Is your menu panel laid out in an intuitive way?
Is it easy to enter Items?
Does the layout/function allow the user to recover easily from entry error?

Panel Layout. This one is generally very easy to fix, but there are two points of consideration here.

Lay out your panel in a way that makes sense for you and your employees. For example, in North America, many people read left to right, top to bottom. So it would make sense that your panel be laid out in that way. Buttons should naturally flow either from left to right or top to bottom in logical groupings and should be in alphabetic order or order of popularity.

Grouping toppings by type is also helpful – for example, meats with meats, veggies with veggies, etc. Beyond that, make sure the buttons are sub sorted for ease of lookup. How do your customers typically order menu items? Let’s look at an example:

“Hi this is Joe’s Pizza. What can I get for you?”
“Um, hi. I’d like one large pan supreme pizza with no anchovies.”

Okay, now lets break that sentence down as it translates in the order entry process at the POS:

  • one (qty)
  • large (size)
  • pan (item/modifier)
  • supreme (item/modifier) pizza
  • with no anchovies (recipe edit)

Are your menu buttons laid out so that your hand naturally starts at the top left of the screen and flows to the right and down—hitting each of the components of the order in logical sequence? Or do you have to skip your hand all over the screen to complete an item?

In all fairness, your menu may not be built to match this example, but you can see where I’m going with this.

Item Entry Process. This is an extension of the panel layout. There is wide debate on how to design the most efficient order entry panels that can cascade all the way back to what you consider an Item or a modifier – for example, what would you classify a pizza crust? Is it an item or a modifier? That my friends, is another topic for another time. So instead of giving you tips, I’m going to present a series of questions to get your panel design juices flowing:

  • How big are the buttons on the panel and button spacing?
  • Can employees with bigger hands easily touch the buttons with a high level of accuracy?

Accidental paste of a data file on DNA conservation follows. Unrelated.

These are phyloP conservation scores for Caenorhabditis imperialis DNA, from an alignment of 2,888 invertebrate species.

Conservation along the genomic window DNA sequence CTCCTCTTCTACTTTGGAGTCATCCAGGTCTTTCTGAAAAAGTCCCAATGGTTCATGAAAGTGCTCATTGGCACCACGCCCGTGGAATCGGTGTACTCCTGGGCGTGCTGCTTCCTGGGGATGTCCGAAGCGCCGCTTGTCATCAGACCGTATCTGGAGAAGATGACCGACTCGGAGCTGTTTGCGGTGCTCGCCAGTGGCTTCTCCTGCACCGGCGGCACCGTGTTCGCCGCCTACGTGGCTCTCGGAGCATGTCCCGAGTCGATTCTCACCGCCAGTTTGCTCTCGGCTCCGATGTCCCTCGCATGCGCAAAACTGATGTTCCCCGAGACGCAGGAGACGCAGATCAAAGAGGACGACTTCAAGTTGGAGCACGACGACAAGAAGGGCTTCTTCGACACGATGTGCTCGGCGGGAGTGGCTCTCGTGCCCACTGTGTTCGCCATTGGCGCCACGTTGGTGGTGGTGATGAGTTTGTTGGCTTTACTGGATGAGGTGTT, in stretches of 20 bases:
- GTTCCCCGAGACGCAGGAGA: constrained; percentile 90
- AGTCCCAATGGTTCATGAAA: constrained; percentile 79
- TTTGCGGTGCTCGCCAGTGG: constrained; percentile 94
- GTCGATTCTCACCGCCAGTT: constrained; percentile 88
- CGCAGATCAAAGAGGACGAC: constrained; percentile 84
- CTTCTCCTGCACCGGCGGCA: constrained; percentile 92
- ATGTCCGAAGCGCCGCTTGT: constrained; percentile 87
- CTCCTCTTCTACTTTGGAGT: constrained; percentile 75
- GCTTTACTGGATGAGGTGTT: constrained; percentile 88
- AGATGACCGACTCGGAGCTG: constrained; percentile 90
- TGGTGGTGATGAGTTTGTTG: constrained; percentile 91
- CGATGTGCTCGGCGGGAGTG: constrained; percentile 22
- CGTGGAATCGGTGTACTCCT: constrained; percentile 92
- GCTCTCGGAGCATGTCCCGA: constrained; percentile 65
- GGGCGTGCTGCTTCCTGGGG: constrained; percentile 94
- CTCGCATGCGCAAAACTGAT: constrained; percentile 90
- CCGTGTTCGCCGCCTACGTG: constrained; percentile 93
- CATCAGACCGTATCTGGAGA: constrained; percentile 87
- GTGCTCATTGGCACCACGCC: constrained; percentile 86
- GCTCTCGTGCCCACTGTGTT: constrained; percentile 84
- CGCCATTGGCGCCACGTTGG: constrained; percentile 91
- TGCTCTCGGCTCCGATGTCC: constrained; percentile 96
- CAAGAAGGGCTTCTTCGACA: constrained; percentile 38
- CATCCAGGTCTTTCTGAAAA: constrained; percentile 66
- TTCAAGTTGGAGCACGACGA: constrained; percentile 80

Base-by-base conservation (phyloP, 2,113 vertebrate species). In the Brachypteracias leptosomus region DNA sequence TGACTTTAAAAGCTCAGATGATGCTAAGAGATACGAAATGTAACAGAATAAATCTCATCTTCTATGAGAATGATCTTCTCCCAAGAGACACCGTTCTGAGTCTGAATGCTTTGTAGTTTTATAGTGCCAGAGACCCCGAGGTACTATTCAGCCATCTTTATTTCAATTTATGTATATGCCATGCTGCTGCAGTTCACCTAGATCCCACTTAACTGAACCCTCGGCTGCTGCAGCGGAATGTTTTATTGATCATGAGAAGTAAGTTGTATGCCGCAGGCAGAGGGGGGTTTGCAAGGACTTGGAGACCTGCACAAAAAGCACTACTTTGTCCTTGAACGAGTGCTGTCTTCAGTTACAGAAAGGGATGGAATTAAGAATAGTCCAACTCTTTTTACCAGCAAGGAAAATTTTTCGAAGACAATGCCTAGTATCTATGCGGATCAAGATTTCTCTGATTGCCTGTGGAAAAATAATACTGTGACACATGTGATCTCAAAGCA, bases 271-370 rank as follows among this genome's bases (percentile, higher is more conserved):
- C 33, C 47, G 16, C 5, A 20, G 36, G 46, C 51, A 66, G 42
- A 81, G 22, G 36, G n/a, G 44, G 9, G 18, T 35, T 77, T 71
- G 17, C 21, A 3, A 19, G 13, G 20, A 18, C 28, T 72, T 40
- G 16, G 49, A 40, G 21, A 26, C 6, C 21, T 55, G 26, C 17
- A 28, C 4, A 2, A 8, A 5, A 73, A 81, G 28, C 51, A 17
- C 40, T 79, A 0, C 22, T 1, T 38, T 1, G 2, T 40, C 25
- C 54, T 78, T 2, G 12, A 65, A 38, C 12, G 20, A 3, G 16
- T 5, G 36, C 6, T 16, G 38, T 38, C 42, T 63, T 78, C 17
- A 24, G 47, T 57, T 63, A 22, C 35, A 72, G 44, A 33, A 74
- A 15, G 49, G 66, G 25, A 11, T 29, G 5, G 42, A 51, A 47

• Are employees being affected by the button size? Is the type size on your buttons big enough for everyone to easily read?
  • Are buttons color coded according to purpose or category? For example, are all your meats one color but your veggies another?
  • Do you suffer from Panel Clutter? Are there too many graphics or buttons on a panel? Have you considered breaking down items on a panel into separate panels?
  • Would adding a modifier pop-up panel make sense?
  • Do you sell a number of combo meals? Are you using SpeedLine value meals to assist with this? When a combo has multiple items, it’s a lot easier for employees to be guided through the entry process by the POS rather then having to guess at what a combo might include and end up getting it wrong.
  • Are you using “enforced modifier” pop-ups to help prevent order entry errors and missed items—like salad dressings or sauce type?
  • Is the Ticket window on the menu panel large enough for an employee to review an item before completing it?

How efficient are your order entry panels? This is just a starting point for a process of testing and refinement that could have a big impact on the time it takes your staff to complete an order. Ask them for input too.

For those of you who have had SpeedLine for years, what have you done to make your menu easier to use? What suggestions would you give to the rookie owner just starting out with SpeedLine?